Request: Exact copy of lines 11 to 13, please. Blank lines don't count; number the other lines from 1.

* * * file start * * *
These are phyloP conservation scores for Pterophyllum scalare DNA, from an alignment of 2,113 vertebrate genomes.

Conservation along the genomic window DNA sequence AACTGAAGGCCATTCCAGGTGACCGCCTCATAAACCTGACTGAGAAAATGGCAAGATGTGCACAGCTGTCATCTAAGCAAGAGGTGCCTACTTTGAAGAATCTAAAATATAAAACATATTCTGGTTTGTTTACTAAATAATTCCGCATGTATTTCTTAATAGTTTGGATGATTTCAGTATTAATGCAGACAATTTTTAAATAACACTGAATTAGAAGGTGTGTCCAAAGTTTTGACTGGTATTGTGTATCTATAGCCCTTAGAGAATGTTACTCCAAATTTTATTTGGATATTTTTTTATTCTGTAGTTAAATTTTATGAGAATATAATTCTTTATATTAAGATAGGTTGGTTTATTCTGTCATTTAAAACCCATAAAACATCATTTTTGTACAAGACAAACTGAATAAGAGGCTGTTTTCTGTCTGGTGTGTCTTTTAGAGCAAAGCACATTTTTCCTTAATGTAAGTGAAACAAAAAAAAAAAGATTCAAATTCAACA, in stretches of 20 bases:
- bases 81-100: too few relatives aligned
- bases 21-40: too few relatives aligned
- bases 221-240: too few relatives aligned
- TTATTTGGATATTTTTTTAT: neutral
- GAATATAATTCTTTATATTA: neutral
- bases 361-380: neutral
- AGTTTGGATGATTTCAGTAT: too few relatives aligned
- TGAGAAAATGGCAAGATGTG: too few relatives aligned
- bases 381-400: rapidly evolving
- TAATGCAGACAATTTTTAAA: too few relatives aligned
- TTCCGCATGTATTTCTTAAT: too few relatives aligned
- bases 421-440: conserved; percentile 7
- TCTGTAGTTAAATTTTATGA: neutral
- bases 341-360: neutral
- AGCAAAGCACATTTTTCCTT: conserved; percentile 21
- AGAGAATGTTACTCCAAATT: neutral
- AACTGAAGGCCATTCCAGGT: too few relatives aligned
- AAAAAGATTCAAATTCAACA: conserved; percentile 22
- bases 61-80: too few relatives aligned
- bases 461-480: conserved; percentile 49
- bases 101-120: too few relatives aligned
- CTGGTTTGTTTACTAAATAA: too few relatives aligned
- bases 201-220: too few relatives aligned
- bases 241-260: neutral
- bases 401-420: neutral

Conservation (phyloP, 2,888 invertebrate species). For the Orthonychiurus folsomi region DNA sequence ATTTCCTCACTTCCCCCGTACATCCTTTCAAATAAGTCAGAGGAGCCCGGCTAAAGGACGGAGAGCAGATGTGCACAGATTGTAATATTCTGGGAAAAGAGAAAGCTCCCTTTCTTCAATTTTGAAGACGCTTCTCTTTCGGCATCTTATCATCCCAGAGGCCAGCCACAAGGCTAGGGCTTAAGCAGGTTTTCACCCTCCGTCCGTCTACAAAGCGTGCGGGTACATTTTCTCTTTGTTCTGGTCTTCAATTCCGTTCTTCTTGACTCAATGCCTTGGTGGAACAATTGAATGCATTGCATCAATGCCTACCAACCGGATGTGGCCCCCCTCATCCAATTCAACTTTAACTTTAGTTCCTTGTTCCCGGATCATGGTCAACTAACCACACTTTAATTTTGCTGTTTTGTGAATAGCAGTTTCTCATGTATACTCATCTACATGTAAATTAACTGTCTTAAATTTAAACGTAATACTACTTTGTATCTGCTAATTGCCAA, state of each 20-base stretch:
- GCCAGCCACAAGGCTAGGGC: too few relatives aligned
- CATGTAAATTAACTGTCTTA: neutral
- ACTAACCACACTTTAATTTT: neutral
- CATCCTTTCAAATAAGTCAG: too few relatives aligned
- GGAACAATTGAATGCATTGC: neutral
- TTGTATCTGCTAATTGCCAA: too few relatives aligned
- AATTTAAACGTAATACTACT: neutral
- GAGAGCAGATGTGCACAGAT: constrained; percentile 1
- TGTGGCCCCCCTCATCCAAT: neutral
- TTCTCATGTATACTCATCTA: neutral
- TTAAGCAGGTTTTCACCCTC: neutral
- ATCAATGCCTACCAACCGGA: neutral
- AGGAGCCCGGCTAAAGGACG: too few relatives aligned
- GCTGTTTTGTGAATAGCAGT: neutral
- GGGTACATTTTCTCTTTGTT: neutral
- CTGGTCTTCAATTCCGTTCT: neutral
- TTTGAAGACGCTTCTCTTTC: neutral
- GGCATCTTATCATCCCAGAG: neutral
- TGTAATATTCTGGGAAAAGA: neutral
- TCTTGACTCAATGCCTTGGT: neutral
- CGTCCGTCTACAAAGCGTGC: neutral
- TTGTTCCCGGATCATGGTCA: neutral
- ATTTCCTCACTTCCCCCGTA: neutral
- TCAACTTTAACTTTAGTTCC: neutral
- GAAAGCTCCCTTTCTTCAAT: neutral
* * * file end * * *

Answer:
- bases 381-400: rapidly evolving
- TAATGCAGACAATTTTTAAA: too few relatives aligned
- TTCCGCATGTATTTCTTAAT: too few relatives aligned